I’ve been doing some serious thinking about what will happen next year when Vanessa goes to kindergarten because there are basically no options when it comes to dual language education in Denver. Well, that’s not totally true, but the options that do exist are really not feasible for our family.
Let’s see, there’s the private school she went to for the French immersion camp this summer. While I’d love for her to go there, unfortunately, it’s out of our league – keeping in mind we have two children. Then there’s the new charter school, Denver Language School, that just opened up this year and which I wrote about here. Again, this would be an amazing option. But at close to 20 miles away, and with both my husband and I working full time jobs which are only so flexible, I’m not sure we can commit to taking her there on a daily basis. Not to mention that we need to go through a lottery in order to get in which means this option is not even a given. Oh, yeah, then there’s also the fact that they have plans to eventually move even further away from our home.
When Ana and I started SpanglishBaby in February 2009, I didn’t really give too much though to what would happen once Vanessa was old enough to start school. While I would’ve love for her to attend a dual language preschool, I’ve been able to live with the fact that this was not an option in our neighborhood and I’ve actually grown very fond of our choice. In fact, I’ll always remember it as the place where my daughter became bilingual since the English she now knows she mainly learned there. (We use the mL@H method so English is rarely spoken in our home). But now, less than a year away from kinder, I find myself losing sleep over what will happen to my daughter’s Spanish if she doesn’t attend a bilingual school.
Looking back, I can’t believe I actually once thought that I could take care of her education in Spanish by myself. In fact, I even debated whether it would really be beneficial for her to attend a bilingual school in the English/Spanish combination, as opposed to taking advantage of the possibility of adding a third language. Luckily, all of you helped me see how if I wanted her to be not only bilingual, but also biliterate, we needed to go the dual language immersion route.
While I don’t have the tools (experience, patience, materials) necessary to make this happen at home, at the suggestion of another mom, I’ve decided that our best option—at least for now—is to hire a Spanish private tutor to move forward in the goal of making my daughter biliterate. The obvious benefit of private tutoring is that it can be custom designed to meet your child’s specif needs taking into consideration his pace and level.
How to find a Spanish private tutor
Through my preliminary research, I’ve already found a few options in my area by doing a simple Google search. Here’s what I’ve found:
TutorFind — You can search by language, state, city and even sex.
Spanish Blackbelt — They offer one-on-one Spanish classes for children 6 years and older in several states
Spanish is Fun — Their goal is to teach your children to converse, write and read in Spanish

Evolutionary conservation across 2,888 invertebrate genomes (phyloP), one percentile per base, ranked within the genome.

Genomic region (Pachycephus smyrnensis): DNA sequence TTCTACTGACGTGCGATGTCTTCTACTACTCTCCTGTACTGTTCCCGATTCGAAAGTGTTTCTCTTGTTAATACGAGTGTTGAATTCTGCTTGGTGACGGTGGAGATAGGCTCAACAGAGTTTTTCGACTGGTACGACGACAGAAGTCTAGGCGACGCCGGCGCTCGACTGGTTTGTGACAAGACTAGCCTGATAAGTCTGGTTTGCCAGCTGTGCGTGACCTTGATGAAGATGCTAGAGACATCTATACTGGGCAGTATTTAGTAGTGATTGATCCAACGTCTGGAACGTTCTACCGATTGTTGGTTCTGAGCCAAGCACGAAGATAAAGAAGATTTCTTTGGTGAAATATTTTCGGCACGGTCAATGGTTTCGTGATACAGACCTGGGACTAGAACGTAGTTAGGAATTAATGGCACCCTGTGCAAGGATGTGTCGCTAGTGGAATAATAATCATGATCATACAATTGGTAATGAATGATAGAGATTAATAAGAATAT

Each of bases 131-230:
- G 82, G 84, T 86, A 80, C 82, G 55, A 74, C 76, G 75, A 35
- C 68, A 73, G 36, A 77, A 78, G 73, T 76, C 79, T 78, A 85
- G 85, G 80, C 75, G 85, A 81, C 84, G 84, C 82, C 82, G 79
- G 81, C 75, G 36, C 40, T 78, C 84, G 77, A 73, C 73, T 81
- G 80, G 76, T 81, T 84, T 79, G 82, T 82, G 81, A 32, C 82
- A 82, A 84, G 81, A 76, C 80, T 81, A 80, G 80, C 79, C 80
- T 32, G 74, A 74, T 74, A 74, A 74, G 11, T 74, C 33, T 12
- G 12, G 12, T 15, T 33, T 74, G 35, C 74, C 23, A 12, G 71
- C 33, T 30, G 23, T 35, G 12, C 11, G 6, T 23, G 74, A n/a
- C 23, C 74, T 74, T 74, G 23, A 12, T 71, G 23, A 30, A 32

BridgeDenver — They can come to you or you can go to them
While the last two are local options, I included them because the reality is that, for the most part, all language schools offer private tutoring and many of them start them young.
Another option, is to seek a bilingual elementary school teacher or a Spanish teacher who may no longer be doing it full-time, but might be interested in doing some private tutoring. I know a couple and you probably do to, if you really think about it. If not, ask around.
Finally, while private tutoring can get expensive, you can always get together with another mom and share the expense. I have several friends from our bilingual playgroup whose children are around my daughter’s age and live in the same neighborhood, so I know this would be a perfect option for them too—another one of the perks of belonging to a playgroup!
What alternative to bilingual education can you suggest to make sure your children grow up bilingual and biliterate?
I loved your post it’s very positive and inspiring. I plans to homeschool part time, meaning my children will go to regular elementary school but I will teach them Spanish on my own. I am a Spanish teacher so I’m hoping that this will work. If not I will look into other alternatives as you suggested. There is the possibility of a bilingual school, but it is very difficult to get in if you live out of the area. Who knows, maybe we will win the school’s lottery. Another part of my plan is some study abroad, something we will be doing next summer in Peru.
@Susan, study abroad sounds amazing – especially if you’re doing it in my home country! I hope you can keep us up to date with how that turns out!
Your kids are so lucky to have a Spanish teacher as a mom… I wish I had that kind of talent!
Well, this is a great idea. I also want my kids to be bi-literal and even though we live in a city where there are plenty of options, those options are not always close enough or within our budget. When the time comes I’ll try to find a bilingual school and if that is not possible this tutoring idea is the best!! Thanks for sharing Rox!
Hi, I have no idea if my option will be successful or not, but attending a church in Spanish (or another language) would help the child to become bilitarate. The child would learn songs and scripture in the target language. This is what I am trying with my children. And, it also exposes the child to people with several different accents in the language.
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